“What we have is a commodity-based model, but what we need is an asset value based model. We’re currently selling great, wild, organic healthy seafood as a commodity -- and we undervalue our heritage resource,” Chiles Group CEO Ed Chiles explained in a September interview with 83 Degrees.

Chiles says that Manatee County’s “heritage resource” -- gray-striped mullet -- currently leaves the region at approximately $10 per pound and is typically processed overseas before returning to the United States as a salted and cured delicacy known as bottarga, which retails at up to $200 per pound. 

“All the value-added steps are being captured elsewhere on our product,” Chiles says. “We need a state-of-the-art facility so that we can capture the hierarchy of value with that mullet here in Manatee County.”

The Gulf Coast Community Foundation awarded Healthy Earth-Gulf Coast a $25,000 grant to develop its business prototype when the team advanced to the Challenge finalist stage in July. Healthy-Earth Gulf Coast will now receive an additional $375,000 in grant funding to pursue its plans for a value-added processing plant in Manatee County, which the team proposes will create new economic opportunities and revitalize the region’s heritage fishing community.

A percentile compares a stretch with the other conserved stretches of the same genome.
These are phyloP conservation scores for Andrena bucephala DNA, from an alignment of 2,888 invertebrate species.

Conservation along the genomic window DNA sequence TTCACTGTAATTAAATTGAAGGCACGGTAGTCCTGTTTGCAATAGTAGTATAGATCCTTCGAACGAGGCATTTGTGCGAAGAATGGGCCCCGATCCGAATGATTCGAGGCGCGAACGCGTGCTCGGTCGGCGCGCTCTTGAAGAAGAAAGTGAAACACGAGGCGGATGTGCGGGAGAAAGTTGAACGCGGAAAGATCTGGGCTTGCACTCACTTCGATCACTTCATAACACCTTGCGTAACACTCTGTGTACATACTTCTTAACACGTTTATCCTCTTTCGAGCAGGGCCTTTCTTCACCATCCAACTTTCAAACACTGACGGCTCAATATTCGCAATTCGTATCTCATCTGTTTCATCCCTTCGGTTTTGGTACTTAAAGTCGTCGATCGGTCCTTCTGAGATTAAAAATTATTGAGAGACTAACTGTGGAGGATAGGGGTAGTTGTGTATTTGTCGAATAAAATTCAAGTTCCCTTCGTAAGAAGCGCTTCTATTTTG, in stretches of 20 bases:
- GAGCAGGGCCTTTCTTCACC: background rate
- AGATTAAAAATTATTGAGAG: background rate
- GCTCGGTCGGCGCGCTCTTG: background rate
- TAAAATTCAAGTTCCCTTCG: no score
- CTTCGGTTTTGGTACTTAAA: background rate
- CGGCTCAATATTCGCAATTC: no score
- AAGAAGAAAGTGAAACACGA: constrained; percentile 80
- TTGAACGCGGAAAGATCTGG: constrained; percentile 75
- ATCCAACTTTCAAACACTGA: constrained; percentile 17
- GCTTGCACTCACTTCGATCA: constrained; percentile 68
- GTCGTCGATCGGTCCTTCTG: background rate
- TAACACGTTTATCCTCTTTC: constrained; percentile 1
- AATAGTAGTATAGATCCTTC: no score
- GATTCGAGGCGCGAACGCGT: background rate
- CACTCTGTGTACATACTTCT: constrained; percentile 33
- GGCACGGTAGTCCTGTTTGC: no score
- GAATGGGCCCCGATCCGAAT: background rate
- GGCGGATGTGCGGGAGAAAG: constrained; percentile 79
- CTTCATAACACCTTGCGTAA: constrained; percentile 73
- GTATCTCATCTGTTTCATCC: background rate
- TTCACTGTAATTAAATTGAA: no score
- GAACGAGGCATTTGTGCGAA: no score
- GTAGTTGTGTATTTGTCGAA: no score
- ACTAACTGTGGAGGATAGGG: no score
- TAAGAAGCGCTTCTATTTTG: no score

In addition to the construction of a multifaceted processing facility, Healthy Earth-Gulf Coast seeks to achieve Marine Stewardship Council certification to strengthen a sustainable local Blue Economy centered on mullet, and eventually other locally sourced seafood.

“The problem with aquaculture in the U.S. is that we are grossly behind the rest of the world. The total world aquaculture market in 2014 was $147 billion, and the U.S. accounted for only 1.4 percent of that. We have an $11 billion trade deficit in seafood,” says Healthy Earth CEO Chris Cogan.

“The only aquaculture that exists in the U.S. are ‘Mom and Pop’ farms. They can grow it just fine, but the problem is they can’t do anything with it. Without the proper facilities, they can’t process it and prepare it in such a way that places like Publix or Whole Foods are willing to buy it wholesale. … Everything we do, we want to do sustainably -- whether that’s farm-raising fish, or making a more sustainable market for wild-caught fish, as is the case with grey striped mullet,” Cogan says.

The winning team was chosen by a panel of local business, investment and technology experts who reviewed the five finalists’ proposals and advised the Gulf Coast Community Foundation Board of Directors in the final decision.

The Gulf Coast Community Foundation launched the $500,000 incentive-grant challenge in February. Of the more than 30 teams that applied to the competition, five were awarded $25,000 apiece in July to create their prototypes. All of the original challengers’ submissions, including short videos of their proposals, remain available online at the GCCF website.